6. Did you configure the outputs in the hardware configuration of VisiLogic? If not, that should be your first step. That allows you to define where (which memory integer) you read the analog value into and the precision (10 bit or 12 bit) From there you can use the linearize function block to work with the number however you need.
  7. Am I reading correctly that some of the V430 series come with a 24DC power supply built in?
  8. Sorry for the double post, just managed to get images working. Here's my example as above in picture format.
  9. cantcliff


  10. Having browser issues with images at the moment. For your ladder you need a line like this | SB3 | --- | MB1 | --- ( MB2 ) Make MB one the controlling bit that determines if you want your flash. As long as MB1 and SB3 are close, MB2 is on. So as MB3 cycles, MB2 will cycle on and off. On the interface design, create a binary Image, one image and set an off image state and an on image state, then link it to MB2.
  11. Use SB3 to control a toggle bit, then use the toggle bit on your display to control a binary image.
  12. I know it's one of "those" questions but did you verify you are using the correct COM port per the driver?
  13. Did it ask you any other questions? Such as recovering a crashed project?
  14. At this point all Unitronics PLCs. We have several workstations in a cell, but they are not all powered up at the same time. Some may be powered on, or shut down, during the shift. Would inter-PLC communication run into issues with a node entering or leaving the network?
  15. We use several workstations that may, or may not be, running at any given time. How well does the CANbus protocols handle a node being offline?
  16. First off, you'll need to set the module ID for each EX-RC1 module, this is done with a DIP switch on the module. The switch settings for the module are in the downloadable documentation. You'll have to configure each ladder based on the attached modules and setup your network settings that way. I/O IDs are (module number)*16+ I/O number you want, with Module number starting at 0. For example, input 7 on module 4, 4*16+7 = I/O 71 on that group of I/O. I believe that even if it's an 8 point I/O you still use the 16, as that is how it's used on the local expansion EX-A2X.
  17. It's not necessarily common, but looking at the spec sheet for the V350 w/ 10 bit analog in I get this. The product can read 0-20ma, or read 4-20ma. Based on some guess work from different pieces of documentation, the analog in function for 0-20 and 4-20 is the same style of read. If the value is above 20ma, it reads 1024 as your analog input, so you can specifically check for 1024 for above range input. 1023 should be 20ma. Where I'm not 100% clear either, and I can't test it as I don't have the hardware, is if you set the input for current, as long as you are above 0 and less than 4, I believe you still get a valid input value from the sensor attached to that analog input. Once you go below zero the analog module returns -1 for under range. Testing for 190, 191 is pretty arbitrary if my underlined section is true. You could just as easily test for 203, 150, 135, 199, 7 or, 1. for your lower bound, the attached sensor will always provide somewhere between 4-20ma when functioning properly. 4-20ma is almost arbitrary on it's own, the main advantage is by supplying current to a sensor you always know the input is functioning, if the sensor dies or the line is cut, current drops to 0 and you can catch an error and you can send current regardless of distances. You can buy 0-20 ma sensors, but you lose the safety/function failsafe.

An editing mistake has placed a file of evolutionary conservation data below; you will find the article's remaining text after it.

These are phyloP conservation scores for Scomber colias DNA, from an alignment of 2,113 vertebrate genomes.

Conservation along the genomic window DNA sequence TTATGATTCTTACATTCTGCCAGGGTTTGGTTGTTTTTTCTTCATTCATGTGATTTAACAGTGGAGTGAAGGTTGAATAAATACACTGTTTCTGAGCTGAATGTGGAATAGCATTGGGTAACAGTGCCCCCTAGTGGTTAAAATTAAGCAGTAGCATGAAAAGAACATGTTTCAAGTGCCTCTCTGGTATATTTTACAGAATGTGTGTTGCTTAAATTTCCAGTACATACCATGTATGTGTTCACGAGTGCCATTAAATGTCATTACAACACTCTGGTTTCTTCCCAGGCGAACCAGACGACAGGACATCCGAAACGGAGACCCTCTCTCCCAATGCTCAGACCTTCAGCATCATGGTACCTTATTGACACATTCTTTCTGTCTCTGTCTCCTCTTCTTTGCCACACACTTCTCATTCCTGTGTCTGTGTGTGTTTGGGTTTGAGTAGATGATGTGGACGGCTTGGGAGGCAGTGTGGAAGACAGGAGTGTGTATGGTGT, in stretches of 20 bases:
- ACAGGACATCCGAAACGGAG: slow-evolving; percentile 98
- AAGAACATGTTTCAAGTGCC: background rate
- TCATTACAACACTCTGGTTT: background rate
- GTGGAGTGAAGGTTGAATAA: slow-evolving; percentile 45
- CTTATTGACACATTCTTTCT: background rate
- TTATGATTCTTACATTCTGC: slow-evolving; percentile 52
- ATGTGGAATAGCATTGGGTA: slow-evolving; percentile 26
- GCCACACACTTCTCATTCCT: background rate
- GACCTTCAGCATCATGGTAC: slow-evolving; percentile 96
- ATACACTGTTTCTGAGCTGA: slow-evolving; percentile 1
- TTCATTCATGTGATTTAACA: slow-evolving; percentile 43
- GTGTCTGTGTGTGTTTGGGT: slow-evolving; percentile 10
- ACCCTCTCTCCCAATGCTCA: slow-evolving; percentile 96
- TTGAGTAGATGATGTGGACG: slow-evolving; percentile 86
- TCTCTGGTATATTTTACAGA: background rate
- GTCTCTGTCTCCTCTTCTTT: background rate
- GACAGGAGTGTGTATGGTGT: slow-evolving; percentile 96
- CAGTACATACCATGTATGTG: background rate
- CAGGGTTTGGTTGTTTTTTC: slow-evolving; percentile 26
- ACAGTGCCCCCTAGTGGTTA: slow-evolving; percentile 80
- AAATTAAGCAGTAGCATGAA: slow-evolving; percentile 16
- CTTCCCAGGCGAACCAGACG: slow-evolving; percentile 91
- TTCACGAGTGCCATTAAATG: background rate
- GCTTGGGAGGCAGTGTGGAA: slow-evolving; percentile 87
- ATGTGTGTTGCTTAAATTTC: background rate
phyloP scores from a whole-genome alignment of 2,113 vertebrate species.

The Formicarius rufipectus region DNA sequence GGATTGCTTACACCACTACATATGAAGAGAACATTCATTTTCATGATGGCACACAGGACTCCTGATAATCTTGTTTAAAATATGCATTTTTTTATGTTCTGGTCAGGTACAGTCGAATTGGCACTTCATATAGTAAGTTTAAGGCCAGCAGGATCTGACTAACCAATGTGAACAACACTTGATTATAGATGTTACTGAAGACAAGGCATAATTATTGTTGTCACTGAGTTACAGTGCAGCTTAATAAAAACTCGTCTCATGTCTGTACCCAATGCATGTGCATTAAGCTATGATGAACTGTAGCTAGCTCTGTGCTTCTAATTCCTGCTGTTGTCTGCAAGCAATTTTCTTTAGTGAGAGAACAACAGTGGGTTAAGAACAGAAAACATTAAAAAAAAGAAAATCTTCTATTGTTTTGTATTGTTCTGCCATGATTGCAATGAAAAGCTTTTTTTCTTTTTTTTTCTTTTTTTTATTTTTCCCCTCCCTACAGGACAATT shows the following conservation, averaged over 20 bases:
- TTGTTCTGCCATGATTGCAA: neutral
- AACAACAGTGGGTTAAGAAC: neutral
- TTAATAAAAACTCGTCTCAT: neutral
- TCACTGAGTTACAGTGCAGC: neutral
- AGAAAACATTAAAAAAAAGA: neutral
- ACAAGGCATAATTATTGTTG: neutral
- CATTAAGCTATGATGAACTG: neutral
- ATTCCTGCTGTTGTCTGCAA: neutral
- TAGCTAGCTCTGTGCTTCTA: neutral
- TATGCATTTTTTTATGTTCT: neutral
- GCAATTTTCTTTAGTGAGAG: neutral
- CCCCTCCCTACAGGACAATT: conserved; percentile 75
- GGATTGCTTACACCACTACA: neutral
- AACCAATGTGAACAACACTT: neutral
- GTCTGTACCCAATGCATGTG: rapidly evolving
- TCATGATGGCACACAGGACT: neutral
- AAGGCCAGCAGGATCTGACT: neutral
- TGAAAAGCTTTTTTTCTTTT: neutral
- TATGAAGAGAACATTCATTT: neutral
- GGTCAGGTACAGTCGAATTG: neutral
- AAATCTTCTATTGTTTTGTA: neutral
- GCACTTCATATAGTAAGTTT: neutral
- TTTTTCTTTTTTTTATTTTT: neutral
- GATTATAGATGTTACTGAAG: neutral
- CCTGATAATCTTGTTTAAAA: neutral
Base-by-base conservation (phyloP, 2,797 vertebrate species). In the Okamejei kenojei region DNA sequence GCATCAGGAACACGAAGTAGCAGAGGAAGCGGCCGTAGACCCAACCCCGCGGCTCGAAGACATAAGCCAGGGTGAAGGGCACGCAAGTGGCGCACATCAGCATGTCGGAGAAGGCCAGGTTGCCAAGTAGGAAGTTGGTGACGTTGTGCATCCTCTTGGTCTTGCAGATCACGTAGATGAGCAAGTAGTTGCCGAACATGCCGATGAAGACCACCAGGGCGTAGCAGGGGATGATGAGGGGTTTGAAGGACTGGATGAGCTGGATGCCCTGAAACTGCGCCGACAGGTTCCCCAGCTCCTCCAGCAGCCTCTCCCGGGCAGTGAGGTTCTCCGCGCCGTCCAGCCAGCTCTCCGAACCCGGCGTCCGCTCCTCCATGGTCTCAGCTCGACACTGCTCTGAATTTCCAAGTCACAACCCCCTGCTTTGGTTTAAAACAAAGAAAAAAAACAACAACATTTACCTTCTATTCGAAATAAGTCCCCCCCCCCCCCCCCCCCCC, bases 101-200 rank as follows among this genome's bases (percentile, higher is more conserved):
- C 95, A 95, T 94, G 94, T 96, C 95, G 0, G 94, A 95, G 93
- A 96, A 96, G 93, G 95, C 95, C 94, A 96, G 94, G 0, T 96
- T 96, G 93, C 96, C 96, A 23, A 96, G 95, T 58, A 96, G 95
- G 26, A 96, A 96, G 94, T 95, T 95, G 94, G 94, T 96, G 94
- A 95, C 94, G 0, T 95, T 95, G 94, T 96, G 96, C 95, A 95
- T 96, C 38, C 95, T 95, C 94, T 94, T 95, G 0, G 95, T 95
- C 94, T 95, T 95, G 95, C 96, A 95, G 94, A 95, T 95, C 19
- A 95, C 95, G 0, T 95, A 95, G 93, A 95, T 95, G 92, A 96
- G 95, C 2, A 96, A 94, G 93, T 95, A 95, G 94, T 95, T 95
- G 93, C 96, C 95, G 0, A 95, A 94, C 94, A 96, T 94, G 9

18. I think his question is more along this line. The linearization numbers are clear, as those are directly from the manual. What isn't clear, and it's not in the two pictures he's posted, is why in the ladder above the test is for an integer value of 190 and 1040. On a 10 bit number, shouldn't an integer value 1024 signal out of range, you shouldn't read 1040 unless you're putting excess current into the input in which case the module should error out as too high. @Apollas The low end 190 should still work because the analog input actually can read the input down to zero MA, only a negative current should trigger a -1 in the reading. 190 is most likely an arbitrary sanity check. The 1040 isn't as clear as that should be outside the modules valid ranges.
  19. You can use an offset multiplier to simulate a 2 dimensional array with a vector. It's really how 2d arrays work anyway, just takes a bit more coding effort. Array2d[width][Length] = Vector[(width*rownumber)+column number] So using an array of 4x4" (*Note this math assumes 0 as vector/array as array first element. Also, based off C notation) Position[4][2] is the same thing as position [4*(4)+(2)] Element[4][2] = vector[18] Element[3][3] = vector[15] An array of 50x30: Element[45][10] = vector[45*50+10] = Vector[2260] An array of 27x13: Element[14][26] = vector[14*27+26] = Vector[404]
  20. Are there plans to do a higher resolution analog I/O modules such as 16, 18, or even 24? I know we have several applications that would benefit from the increased resolution.
  21. I recommend terminal blocks with a flyback diode, or add a flyback diode into the wiring as well. Anything generating an inductive load could cause a back wards current into the module, which can also damage the contacts. *edit* Sorry, missed the AC signal portion of the discuss.
  22. You can use SI66, bit 6, "SD is full" or SI68, bit 7, "Write error" to monitor your SD card. Page 231 and 232 (PDF page 239 and 240) of the Ladder Programming PDF. Whether or not the program crashes is dependent on how you write your program and use the above information. Poorly written, it will crash, well written it will not.
  23. Try shifting your rung over a few steps and connecting to the left side of your ladder with a single attachment point. It shouldn't make a difference but it could be worth a try.